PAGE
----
Archive for blogosphere

Four Lines of Thanks

Posted in 4 Lines with tags , , , , , , , , , on August 26, 2010 by dustus

Considerate, warm encouragement shown
Makes me feel our online home
Inspirations and cheer sincere
Four lines of thanks, dear blogosphere

Happy Award

Posted in Blog, Blogging Awards with tags , , , , , , on February 15, 2010 by dustus

Things have been going pretty well these days, and I’ve been meeting bloggers who’ve really made me feel like part of their community.

Sweet! (BTW. Love cupcakes, which never fail to make me happy).

It’s the Happy Award! Hi. It’s always great to be recognized by your peers. So with huge smile on my face, I would like to thank the Poetry Perspective’s Blog for this shout out of pure contentment. Now worries. Be Happy! I will devote the rest of the day to making others happy.

Sincere thanks to Poetry Perspective’s Blog for making my day!


Rules to accept the award:

1: Link to the person who gave it to you,

2. List 10 things that make you happy,

3. Pass it on to 10 happy bloggers.

4. Notify the nominees about this Happy Award.

Ten (10) Things that make me happy:

1: Helping Others

2: Laughter, humor

3: Friends

4: Meeting new people

5: Spending Time w/loved ones

6: teaching

7: the ocean

8: Messing w/ Photoshop (& other programs)

9: Sharing

10: Social Media
I will nominate 10 bloggers to share in this award tomorrow. Cheers


Posted in Blog, education, people, Social Media Book Reviews (by A. Dustus), writing with tags , , , , , , , on October 11, 2009 by dustus

bloggers on busI must confess to being addicted to blogging. Back in November of 2008, I wrote my first entry and hit the “post” button reluctantly. In fact, I knew next to nothing about the blogosphere, key personalities, or such informative online leadership. After blogging for ten months, Bloggers On The Bus by Eric Boehlert caught my eye in the bookstore. Without question, it is one of the best nonfiction books I have read in many years.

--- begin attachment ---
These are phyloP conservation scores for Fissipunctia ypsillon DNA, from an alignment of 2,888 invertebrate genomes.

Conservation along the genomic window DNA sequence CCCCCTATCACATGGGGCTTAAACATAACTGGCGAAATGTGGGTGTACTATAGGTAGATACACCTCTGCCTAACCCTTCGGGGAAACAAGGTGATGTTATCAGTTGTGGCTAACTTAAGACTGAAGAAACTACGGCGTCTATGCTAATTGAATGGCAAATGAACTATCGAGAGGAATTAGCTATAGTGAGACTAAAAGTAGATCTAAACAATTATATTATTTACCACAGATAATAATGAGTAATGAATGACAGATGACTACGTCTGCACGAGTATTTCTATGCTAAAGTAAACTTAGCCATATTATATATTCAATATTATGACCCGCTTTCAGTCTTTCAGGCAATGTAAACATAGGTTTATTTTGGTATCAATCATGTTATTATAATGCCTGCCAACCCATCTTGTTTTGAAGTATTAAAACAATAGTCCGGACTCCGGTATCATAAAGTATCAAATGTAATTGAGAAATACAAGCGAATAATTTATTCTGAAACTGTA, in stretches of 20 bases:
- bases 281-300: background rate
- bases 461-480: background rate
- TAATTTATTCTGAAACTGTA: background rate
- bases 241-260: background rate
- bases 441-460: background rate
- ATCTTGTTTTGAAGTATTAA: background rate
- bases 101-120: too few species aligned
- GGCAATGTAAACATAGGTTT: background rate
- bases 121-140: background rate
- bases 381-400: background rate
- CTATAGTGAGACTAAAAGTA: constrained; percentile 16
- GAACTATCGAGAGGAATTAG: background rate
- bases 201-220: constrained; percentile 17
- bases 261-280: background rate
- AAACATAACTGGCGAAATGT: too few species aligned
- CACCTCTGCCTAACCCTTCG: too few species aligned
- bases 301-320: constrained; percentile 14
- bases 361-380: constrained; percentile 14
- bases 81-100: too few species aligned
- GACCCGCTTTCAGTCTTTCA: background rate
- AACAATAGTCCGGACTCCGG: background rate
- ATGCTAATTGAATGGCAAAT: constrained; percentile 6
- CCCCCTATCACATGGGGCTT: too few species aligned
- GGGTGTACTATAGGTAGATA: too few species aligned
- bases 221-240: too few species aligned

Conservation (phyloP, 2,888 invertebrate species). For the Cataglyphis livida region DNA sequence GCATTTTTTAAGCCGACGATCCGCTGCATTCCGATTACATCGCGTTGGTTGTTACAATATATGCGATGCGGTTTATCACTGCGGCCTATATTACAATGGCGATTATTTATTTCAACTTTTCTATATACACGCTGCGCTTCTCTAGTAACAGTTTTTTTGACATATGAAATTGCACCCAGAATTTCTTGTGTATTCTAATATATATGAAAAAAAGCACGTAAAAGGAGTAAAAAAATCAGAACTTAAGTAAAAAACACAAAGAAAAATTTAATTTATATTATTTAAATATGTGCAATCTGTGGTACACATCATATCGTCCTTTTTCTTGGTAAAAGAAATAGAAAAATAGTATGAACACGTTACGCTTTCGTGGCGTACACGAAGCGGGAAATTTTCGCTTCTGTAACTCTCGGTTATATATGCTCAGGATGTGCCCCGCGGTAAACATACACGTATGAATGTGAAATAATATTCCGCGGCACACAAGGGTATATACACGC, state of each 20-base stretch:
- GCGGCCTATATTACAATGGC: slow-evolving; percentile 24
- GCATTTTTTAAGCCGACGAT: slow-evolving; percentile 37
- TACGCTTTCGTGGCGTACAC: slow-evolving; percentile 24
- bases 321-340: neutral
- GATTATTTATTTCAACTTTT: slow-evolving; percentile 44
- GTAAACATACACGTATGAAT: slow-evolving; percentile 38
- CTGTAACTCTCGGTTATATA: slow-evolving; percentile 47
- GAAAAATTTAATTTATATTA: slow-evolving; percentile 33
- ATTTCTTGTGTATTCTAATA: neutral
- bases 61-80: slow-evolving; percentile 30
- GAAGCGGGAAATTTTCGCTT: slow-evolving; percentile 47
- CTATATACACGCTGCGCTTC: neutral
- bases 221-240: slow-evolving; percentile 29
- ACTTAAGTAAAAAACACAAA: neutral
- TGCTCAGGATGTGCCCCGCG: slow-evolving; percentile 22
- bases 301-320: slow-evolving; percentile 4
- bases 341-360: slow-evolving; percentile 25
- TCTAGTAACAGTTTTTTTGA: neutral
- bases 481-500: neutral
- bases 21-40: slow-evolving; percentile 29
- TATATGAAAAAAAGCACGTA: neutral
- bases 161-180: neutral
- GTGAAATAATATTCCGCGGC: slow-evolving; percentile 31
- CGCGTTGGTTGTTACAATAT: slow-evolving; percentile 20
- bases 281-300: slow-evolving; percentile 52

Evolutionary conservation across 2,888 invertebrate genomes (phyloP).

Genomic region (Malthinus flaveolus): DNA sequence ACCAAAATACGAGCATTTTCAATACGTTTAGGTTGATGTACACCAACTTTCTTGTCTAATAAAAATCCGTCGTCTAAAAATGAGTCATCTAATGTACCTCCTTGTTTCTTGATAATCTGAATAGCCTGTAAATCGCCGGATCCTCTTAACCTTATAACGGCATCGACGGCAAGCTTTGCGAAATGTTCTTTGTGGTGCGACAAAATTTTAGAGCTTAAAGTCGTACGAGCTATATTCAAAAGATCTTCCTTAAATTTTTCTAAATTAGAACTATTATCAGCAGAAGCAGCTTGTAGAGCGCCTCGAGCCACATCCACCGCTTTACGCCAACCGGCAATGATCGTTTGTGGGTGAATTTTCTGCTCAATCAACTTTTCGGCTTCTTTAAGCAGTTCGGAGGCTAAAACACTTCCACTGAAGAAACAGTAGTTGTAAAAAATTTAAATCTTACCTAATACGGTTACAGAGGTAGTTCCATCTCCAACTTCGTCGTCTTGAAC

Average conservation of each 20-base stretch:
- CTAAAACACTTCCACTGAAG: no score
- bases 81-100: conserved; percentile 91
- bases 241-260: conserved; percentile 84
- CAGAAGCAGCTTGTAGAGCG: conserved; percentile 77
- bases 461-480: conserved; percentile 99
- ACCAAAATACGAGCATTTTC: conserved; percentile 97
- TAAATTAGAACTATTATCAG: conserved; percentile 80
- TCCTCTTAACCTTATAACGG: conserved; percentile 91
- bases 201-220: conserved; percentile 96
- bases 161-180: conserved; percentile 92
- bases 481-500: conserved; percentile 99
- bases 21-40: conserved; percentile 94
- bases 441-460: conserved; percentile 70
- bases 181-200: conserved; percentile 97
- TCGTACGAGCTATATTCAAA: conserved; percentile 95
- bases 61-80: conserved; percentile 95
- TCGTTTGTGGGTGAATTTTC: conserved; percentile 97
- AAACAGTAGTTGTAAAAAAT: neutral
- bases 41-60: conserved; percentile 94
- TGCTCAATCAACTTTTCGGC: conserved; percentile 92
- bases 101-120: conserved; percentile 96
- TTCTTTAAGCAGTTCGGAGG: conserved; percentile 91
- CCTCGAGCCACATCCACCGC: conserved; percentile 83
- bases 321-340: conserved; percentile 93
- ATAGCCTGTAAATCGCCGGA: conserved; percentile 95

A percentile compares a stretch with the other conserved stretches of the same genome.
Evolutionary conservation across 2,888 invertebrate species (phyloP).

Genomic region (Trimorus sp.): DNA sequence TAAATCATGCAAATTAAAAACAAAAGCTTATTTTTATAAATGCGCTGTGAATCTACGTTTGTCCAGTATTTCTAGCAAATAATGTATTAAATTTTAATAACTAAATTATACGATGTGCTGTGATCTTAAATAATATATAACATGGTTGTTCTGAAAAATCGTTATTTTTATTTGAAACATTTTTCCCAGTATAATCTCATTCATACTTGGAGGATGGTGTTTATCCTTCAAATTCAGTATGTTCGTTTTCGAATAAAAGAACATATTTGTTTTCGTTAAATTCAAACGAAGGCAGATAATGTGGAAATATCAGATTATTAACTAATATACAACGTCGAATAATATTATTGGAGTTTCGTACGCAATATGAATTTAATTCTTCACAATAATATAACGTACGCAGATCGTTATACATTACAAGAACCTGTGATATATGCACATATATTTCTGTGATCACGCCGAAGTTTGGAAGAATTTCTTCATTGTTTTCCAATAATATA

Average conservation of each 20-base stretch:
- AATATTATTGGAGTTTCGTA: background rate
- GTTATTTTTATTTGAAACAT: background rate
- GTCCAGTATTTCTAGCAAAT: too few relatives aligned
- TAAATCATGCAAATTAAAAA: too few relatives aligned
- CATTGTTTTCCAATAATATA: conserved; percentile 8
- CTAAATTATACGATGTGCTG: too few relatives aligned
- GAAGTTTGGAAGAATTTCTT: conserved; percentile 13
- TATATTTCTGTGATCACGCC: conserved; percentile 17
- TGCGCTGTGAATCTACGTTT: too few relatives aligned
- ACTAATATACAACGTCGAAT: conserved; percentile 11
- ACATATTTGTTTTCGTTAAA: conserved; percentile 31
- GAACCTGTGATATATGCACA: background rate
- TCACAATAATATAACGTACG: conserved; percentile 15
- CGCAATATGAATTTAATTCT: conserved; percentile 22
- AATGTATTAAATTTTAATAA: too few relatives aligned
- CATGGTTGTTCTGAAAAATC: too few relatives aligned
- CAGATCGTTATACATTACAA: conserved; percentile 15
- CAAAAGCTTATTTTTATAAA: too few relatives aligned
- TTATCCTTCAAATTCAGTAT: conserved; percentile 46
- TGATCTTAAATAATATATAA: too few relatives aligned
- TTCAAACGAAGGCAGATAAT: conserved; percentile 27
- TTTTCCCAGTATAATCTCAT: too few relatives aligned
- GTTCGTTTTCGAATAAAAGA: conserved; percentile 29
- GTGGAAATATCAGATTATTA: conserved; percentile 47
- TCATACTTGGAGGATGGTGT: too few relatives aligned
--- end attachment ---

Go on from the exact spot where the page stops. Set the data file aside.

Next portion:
Bloggers On The Bus offers the reader a window into the lives of the individuals who prompted an online interactive political movement. Philip de Vellis, Alegre, Susie Madrak, Jane Hamsher, Howie Klein, Glenn Greenwald, Phil Munger, Lee Stranahan (to name a few) demonstrate their passion for political discourse, oftentimes overcoming great obstacles.

Bloggers On The Bus details the work of the liberal blogosphere from the 2008 Democratic Presidential Primaries to Obama’s win in the general election. What struck me as most fascinating was Eric Boehlert’s insights about the beginnings of this movement. Feeling a backlash of progressive invisibility and growing cynicism with the Bush Administration, many liberal intellectuals began posting media and discussing issues often missing from traditional news reporting. Many bloggers of this ilk challenged promotion of stories claiming to be “fair and balanced.”

Beyond the thorough recounting of the political blogosphere, Eric Boehlert reveals the novel lengths Barack Obama implemented in order to reach voters online. Still, while often ignoring blogs and generous online support, Obama directed some bold new moves through social media channels. This insight alone renders this book a must read. Nonetheless, you might come to the conclusion that I did. If not for the sacrifices of many bloggers, McCain-Palin could be drilling a hole the size of The Great Depression deep into our collective progressive heart —the real majority of The United States who want health care and deserve quality news that is not insulting to one’s intelligence.

With the help of blogs and social media, historic change in American society became reality. Thanks to Eric Boehlert for documenting a true online revolution.

Bottom Line: Bloggers On The Bus = Definitely A Must Read!